Friday, July 15, 2005

The Media Sometimes Gets it Right

Apologies to both my readers for my rather inconsistent blogging of late. Mrs. C's been rather ill of late and my focus has been on her. But as she is on the mend, my attention again turns to the world at large.

Before I join the general gloating over Rove's transgressions and other such stuff I wanted to mention something. With my wife ill we've been just hanging out watching television more than usual and I have a couple of observations.

The other night Bernard Golderg was on The Daily Show flogging his new book: 100 People Who Are Screwing Up America. I've not read the book, but judging from his chat with Jon Stewart, Goldberg's book is the latest in a string of conservative attempts to place blame for all that ills America on those dreaded "Hollywood liberals".

Jon pointed out, helpfully, that Goldberg's energies might be more profitably spent attacking those with actual power, like the Republican government, but Goldberg was having none of it. And I don't blame him too much, he's just shilling for his book after all, though his seeming obliviousness to his role in the RWNM (right wing noise machine) was a bit annoying.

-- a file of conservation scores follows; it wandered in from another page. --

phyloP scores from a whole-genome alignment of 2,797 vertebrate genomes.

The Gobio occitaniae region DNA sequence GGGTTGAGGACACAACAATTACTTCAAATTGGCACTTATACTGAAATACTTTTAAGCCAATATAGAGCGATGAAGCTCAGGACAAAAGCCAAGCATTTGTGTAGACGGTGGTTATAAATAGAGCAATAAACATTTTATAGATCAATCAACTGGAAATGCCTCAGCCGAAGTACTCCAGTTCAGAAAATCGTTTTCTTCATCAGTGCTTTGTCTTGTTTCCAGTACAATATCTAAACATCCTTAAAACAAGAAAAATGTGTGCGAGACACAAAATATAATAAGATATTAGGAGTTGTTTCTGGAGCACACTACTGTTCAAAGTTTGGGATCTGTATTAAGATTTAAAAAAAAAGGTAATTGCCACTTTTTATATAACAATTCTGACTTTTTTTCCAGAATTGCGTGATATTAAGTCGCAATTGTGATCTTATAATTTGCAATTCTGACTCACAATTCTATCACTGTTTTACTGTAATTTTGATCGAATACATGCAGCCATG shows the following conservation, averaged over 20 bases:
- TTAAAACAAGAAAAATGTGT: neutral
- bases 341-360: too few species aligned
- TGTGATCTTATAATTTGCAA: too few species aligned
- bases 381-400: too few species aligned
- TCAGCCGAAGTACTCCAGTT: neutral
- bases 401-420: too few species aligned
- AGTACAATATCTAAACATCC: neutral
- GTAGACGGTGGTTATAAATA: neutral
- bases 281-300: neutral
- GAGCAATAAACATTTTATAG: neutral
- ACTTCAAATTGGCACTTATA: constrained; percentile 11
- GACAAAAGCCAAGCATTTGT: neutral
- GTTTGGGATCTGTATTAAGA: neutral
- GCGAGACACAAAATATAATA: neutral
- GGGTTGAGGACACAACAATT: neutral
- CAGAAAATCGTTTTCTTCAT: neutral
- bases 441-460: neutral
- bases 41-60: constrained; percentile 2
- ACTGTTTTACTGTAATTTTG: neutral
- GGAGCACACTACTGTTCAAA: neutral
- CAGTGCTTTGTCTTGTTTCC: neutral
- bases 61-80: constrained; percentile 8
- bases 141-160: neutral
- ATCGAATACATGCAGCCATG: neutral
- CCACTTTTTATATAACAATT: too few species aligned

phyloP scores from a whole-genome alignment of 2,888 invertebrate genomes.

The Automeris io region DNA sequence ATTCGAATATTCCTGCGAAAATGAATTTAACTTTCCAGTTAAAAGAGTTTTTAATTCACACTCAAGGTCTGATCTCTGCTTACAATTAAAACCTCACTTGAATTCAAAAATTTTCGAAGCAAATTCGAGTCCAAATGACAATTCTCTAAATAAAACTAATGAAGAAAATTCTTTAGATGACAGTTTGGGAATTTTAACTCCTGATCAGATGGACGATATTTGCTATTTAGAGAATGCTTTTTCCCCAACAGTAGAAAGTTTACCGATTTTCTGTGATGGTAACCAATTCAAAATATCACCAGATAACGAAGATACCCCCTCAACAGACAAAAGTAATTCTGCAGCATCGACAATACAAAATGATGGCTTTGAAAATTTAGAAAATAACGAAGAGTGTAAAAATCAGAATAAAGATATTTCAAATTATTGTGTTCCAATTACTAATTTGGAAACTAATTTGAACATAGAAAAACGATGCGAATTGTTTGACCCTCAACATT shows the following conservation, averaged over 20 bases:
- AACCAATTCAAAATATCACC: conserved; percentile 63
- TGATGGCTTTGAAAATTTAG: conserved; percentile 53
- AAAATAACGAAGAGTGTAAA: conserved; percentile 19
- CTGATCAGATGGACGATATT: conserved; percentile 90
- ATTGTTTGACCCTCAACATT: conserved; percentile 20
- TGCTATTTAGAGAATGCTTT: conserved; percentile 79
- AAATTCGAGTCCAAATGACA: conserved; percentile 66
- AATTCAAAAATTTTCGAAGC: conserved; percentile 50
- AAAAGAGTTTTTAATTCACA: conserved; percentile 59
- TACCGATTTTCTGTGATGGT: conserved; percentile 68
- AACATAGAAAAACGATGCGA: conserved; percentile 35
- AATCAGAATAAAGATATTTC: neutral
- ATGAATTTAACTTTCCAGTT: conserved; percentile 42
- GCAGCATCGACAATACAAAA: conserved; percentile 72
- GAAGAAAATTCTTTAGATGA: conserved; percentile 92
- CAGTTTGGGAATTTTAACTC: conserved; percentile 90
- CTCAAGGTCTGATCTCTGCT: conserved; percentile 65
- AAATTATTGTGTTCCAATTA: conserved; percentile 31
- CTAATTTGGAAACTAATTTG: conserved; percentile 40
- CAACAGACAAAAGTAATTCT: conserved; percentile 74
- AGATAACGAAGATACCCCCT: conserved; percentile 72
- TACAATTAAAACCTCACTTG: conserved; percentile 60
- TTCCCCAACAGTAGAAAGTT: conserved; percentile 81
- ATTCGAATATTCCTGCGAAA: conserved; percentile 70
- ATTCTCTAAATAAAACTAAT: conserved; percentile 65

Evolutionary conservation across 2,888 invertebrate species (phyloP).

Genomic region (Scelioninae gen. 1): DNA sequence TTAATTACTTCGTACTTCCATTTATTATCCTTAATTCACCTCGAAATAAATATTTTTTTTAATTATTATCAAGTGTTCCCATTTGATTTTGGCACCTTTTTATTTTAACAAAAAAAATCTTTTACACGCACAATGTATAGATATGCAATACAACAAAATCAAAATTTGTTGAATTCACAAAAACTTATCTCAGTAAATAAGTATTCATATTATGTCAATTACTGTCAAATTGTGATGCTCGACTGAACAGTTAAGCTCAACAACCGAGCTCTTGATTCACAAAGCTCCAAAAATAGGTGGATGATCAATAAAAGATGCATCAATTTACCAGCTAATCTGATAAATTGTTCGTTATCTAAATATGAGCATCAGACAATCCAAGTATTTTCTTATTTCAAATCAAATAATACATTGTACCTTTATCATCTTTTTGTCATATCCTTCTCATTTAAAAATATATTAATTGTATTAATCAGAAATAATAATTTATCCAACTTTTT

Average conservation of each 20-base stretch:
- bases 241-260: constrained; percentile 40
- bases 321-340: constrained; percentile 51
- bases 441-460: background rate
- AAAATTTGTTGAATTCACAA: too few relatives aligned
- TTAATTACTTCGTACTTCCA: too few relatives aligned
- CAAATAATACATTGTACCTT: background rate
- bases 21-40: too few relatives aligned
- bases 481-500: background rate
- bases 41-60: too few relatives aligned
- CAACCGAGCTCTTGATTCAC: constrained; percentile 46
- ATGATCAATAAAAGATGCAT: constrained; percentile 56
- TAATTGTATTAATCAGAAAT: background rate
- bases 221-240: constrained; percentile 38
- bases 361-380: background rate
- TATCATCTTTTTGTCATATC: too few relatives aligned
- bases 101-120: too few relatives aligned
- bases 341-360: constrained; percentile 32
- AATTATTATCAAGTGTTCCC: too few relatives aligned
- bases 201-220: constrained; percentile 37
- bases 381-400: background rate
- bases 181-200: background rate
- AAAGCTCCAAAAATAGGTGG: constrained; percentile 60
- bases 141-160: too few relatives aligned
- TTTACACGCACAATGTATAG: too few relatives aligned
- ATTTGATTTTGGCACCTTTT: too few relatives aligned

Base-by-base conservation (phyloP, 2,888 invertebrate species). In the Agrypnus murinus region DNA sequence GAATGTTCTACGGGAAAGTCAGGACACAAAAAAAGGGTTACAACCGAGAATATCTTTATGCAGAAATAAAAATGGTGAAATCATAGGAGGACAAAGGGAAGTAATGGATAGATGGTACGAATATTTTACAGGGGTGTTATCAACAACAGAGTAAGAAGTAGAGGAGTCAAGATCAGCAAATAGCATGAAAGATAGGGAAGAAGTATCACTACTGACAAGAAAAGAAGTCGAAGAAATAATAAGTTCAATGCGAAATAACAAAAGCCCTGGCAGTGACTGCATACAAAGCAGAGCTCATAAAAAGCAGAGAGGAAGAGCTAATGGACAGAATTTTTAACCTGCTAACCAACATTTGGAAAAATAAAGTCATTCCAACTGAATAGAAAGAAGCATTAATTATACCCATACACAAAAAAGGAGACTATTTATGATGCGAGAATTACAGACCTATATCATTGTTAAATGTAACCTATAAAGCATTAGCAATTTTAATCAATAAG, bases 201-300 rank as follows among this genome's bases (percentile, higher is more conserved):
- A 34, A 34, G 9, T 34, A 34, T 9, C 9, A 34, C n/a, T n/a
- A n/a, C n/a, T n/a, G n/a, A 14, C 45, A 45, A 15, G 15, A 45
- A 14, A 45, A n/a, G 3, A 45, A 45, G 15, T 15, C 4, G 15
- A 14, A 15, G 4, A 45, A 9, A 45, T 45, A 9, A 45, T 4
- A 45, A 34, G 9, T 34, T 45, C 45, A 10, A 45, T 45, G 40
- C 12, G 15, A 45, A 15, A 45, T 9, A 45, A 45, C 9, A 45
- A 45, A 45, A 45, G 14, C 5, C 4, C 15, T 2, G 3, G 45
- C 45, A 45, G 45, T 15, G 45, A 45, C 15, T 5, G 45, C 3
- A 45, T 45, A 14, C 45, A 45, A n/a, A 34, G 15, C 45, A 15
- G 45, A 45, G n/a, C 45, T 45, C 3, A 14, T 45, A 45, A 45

Tonight I was also reminded of what media can do right when they put their minds to it.

First let me affirm my geekhood by asserting that Battlestar Galactica (SciFi Channel) is the best new show on television. It has great production values, and well imagined characters, and a gripping story line. But what I appreciate most about BG is its near mythological historical underpinnings. The sense that the characters featured in this last gasp for humanity have not only personal histories, but are part of a civilization with a real history itself.

This sense of history is something which gives such "sub-creations" as JRR Tolkien, the master, would have termed it, real depth, and a realness within the context of their universe no less real for all that it is fictional.

As for fiction based on real reality, TNT's (via Spielberg, via Dreamworks) Into the West is providing an interesting counter to the truism that the victors write the history (or is, perhaps, the exception that proves the rule). With its parallel tracking of generations of two families, one American, one native American, as whites invade and destroy, er, develop the American west, Into the West provides an in depth look at a period of American history whose reality is left unexamined by most history books. Not since Little Big Man has Hollywood turned a truly critical eye at a period which it has so frequently mythologized.

So while Bernard Goldberg blathers about all that media does wrong, I truly appreciate those (admittedly too rare) moments when media gets it right.

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